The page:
Verse 14 – “Put on the breastplate of righteousness”.
Andrew and Mallory did it right yesterday. Russ and Delila did it right on August 24, 1968 at the Cleveland Baptist Church on Tiedemann. Russ did it right by having his brother Ron as the best man and Delila had her best friend, Pat Piper as the matron of honor. Russ did it right by working 41 years in construction, the last 31 years operating cranes. Meanwhile Delila was giving birth to son Robert and daughter Heather. You’re doing it right when you make decisions together except when Russ went out and bought a second trophy cabinet for his model cranes.
Delila asked the same question many husbands are asked when we buy something on our own. “Where are you gonna put that?” The breastplate of righteousness protects our hearts by giving us a deep sense of what’s right and wrong.
Verse 15 – “As shoes for your feet put on whatever will make you ready to proclaim the gospel of peace”.
Russ finds peace in taking off his shoes and resting in one of his 3 easy chairs in the basement, living room, and patio. Delila gets 1 easy chair on the enclosed patio where they spend summer and fall evenings together. The bed is another place to rest and find peace until you have to get up in the middle of the night and she asks, “Why are you getting out of bed?” There have been more questions since Russ’ heart attack. Experiencing the peace of Christ barefoot after so many years of wearing work boots can help us in preparing to share the gospel of peace with others.
Verse 16 – “With all of these, take the shield of faith, with which you will be able to quench all the flaming arrows of the evil one”.
Two people are stronger than one. Roman shields were best employed in a phalanx, which provided mutual protection against attack, particularly from arrows. The shields were often covered with leather, which was soaked in water before battle to extinguish flaming arrows fired by enemy archers.
Keeping the faith involves the cohesion of Christians together in a community of mutual support, instruction, and accountability. That’s one of the reasons we gather together as the church. There is strength in numbers as we worship and work together, watch out for one another and God’s people everywhere.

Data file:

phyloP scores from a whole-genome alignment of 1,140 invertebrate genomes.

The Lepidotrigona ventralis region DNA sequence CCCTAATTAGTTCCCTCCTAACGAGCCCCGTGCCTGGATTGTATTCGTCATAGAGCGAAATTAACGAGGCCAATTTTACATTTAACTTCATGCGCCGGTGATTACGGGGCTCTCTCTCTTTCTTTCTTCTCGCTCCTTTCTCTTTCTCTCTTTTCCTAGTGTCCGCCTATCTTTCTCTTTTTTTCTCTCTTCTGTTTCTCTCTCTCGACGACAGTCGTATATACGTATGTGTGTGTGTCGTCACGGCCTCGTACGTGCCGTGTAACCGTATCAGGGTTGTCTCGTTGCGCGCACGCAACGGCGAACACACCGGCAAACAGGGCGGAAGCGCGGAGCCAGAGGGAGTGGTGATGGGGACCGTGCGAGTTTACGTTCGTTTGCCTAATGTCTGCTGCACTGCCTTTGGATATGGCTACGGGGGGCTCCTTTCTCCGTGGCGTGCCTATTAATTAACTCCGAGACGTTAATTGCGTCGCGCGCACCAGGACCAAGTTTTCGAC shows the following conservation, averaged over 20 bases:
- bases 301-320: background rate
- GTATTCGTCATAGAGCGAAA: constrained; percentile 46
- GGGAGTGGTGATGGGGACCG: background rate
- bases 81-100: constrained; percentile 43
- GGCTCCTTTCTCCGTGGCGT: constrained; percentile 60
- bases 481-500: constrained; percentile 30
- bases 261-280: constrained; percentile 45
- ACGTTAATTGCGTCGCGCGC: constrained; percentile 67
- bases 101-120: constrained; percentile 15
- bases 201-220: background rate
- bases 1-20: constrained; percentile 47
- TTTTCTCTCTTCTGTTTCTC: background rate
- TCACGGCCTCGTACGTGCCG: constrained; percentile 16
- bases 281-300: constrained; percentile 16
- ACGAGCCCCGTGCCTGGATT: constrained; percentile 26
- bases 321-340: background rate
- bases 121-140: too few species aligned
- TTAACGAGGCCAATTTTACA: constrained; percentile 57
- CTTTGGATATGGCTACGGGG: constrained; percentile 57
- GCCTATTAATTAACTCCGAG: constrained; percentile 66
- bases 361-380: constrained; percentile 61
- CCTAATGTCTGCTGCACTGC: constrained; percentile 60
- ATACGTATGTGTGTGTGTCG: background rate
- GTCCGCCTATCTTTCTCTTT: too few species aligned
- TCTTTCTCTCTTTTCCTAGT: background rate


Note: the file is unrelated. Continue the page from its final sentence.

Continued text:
When the building trades went on strike in the 1970’s, it meant receiving food stamps, taking odd jobs, and being frugal. Supporting one another during the hard times, helps us appreciate and give thanks for the good times.
Verse 17 – “Take the helmet of salvation, and the sword of the Spirit, which is the word of God”.
It is necessary to wear a helmet on the job site or wish we had a helmet when our wives are throwing dog toys around the room with little accuracy. Fostering golden retrievers or having 7 cats in the house at one time is the sacrifice for Delila’s volunteering at the Parma Animal Shelter and her love for animals.
“The sword of the Spirit”, the Word of God brought you to Divinity. We all benefit from Delila’s baking and cooking with lots of sugar and butter. Both of them helping to create the best nut rolls in Buckeye-land, helping at the Redeemer Crisis Center, painting, greeting, maintaining the courtyard, repairing our classroom curtains, and today celebrating 50 years of marriage.
Whether it was Martin Luther King standing firm in the face of persecution or Paul standing firm when the first Christians were persecuted, or us standing firm in all of our relationships, we can heed Russ’s advice when he told me that this is what it takes to stay together on this roller coaster ride from birth to death.
He said, “Be a great companion, caring, loving, and ready to help out anyone. That is why she has put up with me for 50 years”.